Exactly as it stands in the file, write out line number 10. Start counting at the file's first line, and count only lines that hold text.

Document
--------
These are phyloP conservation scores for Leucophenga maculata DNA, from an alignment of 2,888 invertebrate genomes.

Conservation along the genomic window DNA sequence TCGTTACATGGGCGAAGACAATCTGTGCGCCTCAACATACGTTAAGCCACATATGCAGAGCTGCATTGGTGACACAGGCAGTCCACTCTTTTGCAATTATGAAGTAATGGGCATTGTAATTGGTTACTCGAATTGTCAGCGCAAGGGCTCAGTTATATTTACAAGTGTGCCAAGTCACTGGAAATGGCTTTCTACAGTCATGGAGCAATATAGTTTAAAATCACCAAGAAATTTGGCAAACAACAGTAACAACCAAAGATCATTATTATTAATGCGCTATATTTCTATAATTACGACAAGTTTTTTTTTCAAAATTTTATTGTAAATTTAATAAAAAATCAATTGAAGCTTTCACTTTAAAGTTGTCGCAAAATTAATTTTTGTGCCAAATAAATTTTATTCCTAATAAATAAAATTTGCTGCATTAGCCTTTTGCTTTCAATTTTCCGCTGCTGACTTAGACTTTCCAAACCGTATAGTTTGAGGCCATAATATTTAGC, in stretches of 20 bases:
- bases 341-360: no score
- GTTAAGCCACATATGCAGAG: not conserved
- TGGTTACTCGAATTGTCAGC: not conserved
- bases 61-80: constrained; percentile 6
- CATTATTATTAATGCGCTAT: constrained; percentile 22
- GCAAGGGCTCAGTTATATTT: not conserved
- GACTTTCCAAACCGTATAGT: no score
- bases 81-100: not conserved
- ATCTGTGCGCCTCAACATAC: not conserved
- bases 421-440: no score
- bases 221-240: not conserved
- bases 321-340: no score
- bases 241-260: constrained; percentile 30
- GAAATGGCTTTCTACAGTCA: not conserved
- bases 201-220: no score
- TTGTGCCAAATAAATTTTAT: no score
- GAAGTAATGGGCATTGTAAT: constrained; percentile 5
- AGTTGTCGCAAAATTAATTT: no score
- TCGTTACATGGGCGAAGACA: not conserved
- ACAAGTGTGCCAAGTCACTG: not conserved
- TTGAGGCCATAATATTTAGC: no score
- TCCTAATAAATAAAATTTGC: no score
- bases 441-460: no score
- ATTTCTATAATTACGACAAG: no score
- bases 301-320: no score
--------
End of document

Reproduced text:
- bases 81-100: not conserved